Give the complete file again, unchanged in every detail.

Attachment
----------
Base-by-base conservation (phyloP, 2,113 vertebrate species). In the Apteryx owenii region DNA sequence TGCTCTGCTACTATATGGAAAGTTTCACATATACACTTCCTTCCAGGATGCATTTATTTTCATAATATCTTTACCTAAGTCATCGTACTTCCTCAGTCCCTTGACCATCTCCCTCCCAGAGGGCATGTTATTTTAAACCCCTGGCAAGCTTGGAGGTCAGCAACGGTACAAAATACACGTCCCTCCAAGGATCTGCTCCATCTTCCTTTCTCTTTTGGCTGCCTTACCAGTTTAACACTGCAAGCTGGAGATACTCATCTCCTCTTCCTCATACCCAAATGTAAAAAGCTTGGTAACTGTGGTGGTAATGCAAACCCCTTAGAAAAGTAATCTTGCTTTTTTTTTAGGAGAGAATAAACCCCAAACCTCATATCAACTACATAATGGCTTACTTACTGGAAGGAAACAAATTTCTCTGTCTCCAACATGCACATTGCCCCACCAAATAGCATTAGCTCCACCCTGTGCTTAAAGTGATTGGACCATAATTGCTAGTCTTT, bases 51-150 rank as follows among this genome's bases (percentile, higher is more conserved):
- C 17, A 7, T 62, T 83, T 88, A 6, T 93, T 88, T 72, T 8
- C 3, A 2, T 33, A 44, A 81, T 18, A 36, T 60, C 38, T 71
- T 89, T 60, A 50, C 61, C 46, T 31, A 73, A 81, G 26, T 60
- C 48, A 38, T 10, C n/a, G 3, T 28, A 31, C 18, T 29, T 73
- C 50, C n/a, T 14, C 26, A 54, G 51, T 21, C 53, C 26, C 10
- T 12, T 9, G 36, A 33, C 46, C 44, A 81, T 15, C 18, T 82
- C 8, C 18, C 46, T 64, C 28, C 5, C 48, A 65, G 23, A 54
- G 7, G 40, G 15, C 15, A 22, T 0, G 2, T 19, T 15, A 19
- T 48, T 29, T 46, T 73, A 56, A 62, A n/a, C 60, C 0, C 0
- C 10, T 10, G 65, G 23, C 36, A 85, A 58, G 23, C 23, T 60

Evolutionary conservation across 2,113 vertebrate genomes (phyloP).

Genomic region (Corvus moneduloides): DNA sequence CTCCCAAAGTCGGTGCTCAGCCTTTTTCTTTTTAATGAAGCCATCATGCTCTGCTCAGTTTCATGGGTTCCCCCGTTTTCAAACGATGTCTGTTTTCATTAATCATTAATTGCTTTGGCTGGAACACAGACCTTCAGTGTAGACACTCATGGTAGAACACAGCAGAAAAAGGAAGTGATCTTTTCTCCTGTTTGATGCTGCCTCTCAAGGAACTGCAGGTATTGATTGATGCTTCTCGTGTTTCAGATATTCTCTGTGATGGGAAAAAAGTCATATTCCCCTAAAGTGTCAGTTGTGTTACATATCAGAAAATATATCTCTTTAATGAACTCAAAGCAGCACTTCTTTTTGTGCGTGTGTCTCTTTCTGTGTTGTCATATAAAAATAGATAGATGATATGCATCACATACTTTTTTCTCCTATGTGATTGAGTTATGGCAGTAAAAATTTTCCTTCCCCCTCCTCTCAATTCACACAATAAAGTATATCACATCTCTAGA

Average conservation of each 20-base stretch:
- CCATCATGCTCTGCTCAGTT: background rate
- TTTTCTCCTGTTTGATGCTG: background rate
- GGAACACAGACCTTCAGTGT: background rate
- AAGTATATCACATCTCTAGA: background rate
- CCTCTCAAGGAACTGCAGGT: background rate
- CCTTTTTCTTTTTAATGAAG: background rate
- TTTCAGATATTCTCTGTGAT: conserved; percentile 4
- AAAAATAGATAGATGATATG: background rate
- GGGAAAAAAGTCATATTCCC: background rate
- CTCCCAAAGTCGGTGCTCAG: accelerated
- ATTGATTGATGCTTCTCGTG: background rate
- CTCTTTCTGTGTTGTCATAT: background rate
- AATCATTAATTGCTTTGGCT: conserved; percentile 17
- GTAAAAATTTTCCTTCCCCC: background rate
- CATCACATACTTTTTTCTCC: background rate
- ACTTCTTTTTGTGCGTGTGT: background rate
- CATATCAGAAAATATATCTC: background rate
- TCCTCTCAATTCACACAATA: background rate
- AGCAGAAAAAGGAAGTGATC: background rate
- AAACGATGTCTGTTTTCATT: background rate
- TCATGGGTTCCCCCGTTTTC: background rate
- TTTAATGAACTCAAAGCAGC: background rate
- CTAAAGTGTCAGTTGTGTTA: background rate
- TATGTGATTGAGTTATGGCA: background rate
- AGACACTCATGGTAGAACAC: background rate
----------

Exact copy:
Base-by-base conservation (phyloP, 2,113 vertebrate species). In the Apteryx owenii region DNA sequence TGCTCTGCTACTATATGGAAAGTTTCACATATACACTTCCTTCCAGGATGCATTTATTTTCATAATATCTTTACCTAAGTCATCGTACTTCCTCAGTCCCTTGACCATCTCCCTCCCAGAGGGCATGTTATTTTAAACCCCTGGCAAGCTTGGAGGTCAGCAACGGTACAAAATACACGTCCCTCCAAGGATCTGCTCCATCTTCCTTTCTCTTTTGGCTGCCTTACCAGTTTAACACTGCAAGCTGGAGATACTCATCTCCTCTTCCTCATACCCAAATGTAAAAAGCTTGGTAACTGTGGTGGTAATGCAAACCCCTTAGAAAAGTAATCTTGCTTTTTTTTTAGGAGAGAATAAACCCCAAACCTCATATCAACTACATAATGGCTTACTTACTGGAAGGAAACAAATTTCTCTGTCTCCAACATGCACATTGCCCCACCAAATAGCATTAGCTCCACCCTGTGCTTAAAGTGATTGGACCATAATTGCTAGTCTTT, bases 51-150 rank as follows among this genome's bases (percentile, higher is more conserved):
- C 17, A 7, T 62, T 83, T 88, A 6, T 93, T 88, T 72, T 8
- C 3, A 2, T 33, A 44, A 81, T 18, A 36, T 60, C 38, T 71
- T 89, T 60, A 50, C 61, C 46, T 31, A 73, A 81, G 26, T 60
- C 48, A 38, T 10, C n/a, G 3, T 28, A 31, C 18, T 29, T 73
- C 50, C n/a, T 14, C 26, A 54, G 51, T 21, C 53, C 26, C 10
- T 12, T 9, G 36, A 33, C 46, C 44, A 81, T 15, C 18, T 82
- C 8, C 18, C 46, T 64, C 28, C 5, C 48, A 65, G 23, A 54
- G 7, G 40, G 15, C 15, A 22, T 0, G 2, T 19, T 15, A 19
- T 48, T 29, T 46, T 73, A 56, A 62, A n/a, C 60, C 0, C 0
- C 10, T 10, G 65, G 23, C 36, A 85, A 58, G 23, C 23, T 60

Evolutionary conservation across 2,113 vertebrate genomes (phyloP).

Genomic region (Corvus moneduloides): DNA sequence CTCCCAAAGTCGGTGCTCAGCCTTTTTCTTTTTAATGAAGCCATCATGCTCTGCTCAGTTTCATGGGTTCCCCCGTTTTCAAACGATGTCTGTTTTCATTAATCATTAATTGCTTTGGCTGGAACACAGACCTTCAGTGTAGACACTCATGGTAGAACACAGCAGAAAAAGGAAGTGATCTTTTCTCCTGTTTGATGCTGCCTCTCAAGGAACTGCAGGTATTGATTGATGCTTCTCGTGTTTCAGATATTCTCTGTGATGGGAAAAAAGTCATATTCCCCTAAAGTGTCAGTTGTGTTACATATCAGAAAATATATCTCTTTAATGAACTCAAAGCAGCACTTCTTTTTGTGCGTGTGTCTCTTTCTGTGTTGTCATATAAAAATAGATAGATGATATGCATCACATACTTTTTTCTCCTATGTGATTGAGTTATGGCAGTAAAAATTTTCCTTCCCCCTCCTCTCAATTCACACAATAAAGTATATCACATCTCTAGA

Average conservation of each 20-base stretch:
- CCATCATGCTCTGCTCAGTT: background rate
- TTTTCTCCTGTTTGATGCTG: background rate
- GGAACACAGACCTTCAGTGT: background rate
- AAGTATATCACATCTCTAGA: background rate
- CCTCTCAAGGAACTGCAGGT: background rate
- CCTTTTTCTTTTTAATGAAG: background rate
- TTTCAGATATTCTCTGTGAT: conserved; percentile 4
- AAAAATAGATAGATGATATG: background rate
- GGGAAAAAAGTCATATTCCC: background rate
- CTCCCAAAGTCGGTGCTCAG: accelerated
- ATTGATTGATGCTTCTCGTG: background rate
- CTCTTTCTGTGTTGTCATAT: background rate
- AATCATTAATTGCTTTGGCT: conserved; percentile 17
- GTAAAAATTTTCCTTCCCCC: background rate
- CATCACATACTTTTTTCTCC: background rate
- ACTTCTTTTTGTGCGTGTGT: background rate
- CATATCAGAAAATATATCTC: background rate
- TCCTCTCAATTCACACAATA: background rate
- AGCAGAAAAAGGAAGTGATC: background rate
- AAACGATGTCTGTTTTCATT: background rate
- TCATGGGTTCCCCCGTTTTC: background rate
- TTTAATGAACTCAAAGCAGC: background rate
- CTAAAGTGTCAGTTGTGTTA: background rate
- TATGTGATTGAGTTATGGCA: background rate
- AGACACTCATGGTAGAACAC: background rate